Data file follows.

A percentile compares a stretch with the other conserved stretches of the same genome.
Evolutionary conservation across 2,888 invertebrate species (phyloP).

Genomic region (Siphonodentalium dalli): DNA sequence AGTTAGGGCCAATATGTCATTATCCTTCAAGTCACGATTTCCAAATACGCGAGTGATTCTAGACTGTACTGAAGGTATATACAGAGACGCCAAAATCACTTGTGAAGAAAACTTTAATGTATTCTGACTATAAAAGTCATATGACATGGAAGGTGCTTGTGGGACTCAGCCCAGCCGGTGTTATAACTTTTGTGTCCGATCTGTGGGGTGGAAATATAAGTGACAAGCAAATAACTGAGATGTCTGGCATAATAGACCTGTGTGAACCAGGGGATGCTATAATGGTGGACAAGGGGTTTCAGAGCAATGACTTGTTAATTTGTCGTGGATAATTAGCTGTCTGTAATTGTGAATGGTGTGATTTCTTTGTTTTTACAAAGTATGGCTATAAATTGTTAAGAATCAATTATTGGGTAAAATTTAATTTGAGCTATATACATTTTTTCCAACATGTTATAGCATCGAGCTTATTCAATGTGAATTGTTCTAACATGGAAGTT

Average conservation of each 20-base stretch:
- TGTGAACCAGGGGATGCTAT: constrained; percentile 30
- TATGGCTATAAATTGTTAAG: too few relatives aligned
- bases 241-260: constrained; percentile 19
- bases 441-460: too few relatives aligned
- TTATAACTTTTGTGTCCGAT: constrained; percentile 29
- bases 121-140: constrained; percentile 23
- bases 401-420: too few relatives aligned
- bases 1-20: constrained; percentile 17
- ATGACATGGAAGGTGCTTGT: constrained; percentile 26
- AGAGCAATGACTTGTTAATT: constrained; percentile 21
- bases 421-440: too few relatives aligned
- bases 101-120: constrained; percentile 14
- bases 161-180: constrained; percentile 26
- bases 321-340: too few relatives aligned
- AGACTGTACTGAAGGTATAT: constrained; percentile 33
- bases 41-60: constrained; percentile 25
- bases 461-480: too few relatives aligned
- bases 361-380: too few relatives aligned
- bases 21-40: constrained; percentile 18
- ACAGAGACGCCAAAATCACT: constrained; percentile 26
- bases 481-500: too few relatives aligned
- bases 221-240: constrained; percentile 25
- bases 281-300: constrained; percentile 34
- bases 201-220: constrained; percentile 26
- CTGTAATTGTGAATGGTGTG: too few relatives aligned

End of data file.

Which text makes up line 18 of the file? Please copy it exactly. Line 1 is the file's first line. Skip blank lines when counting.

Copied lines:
- bases 321-340: too few relatives aligned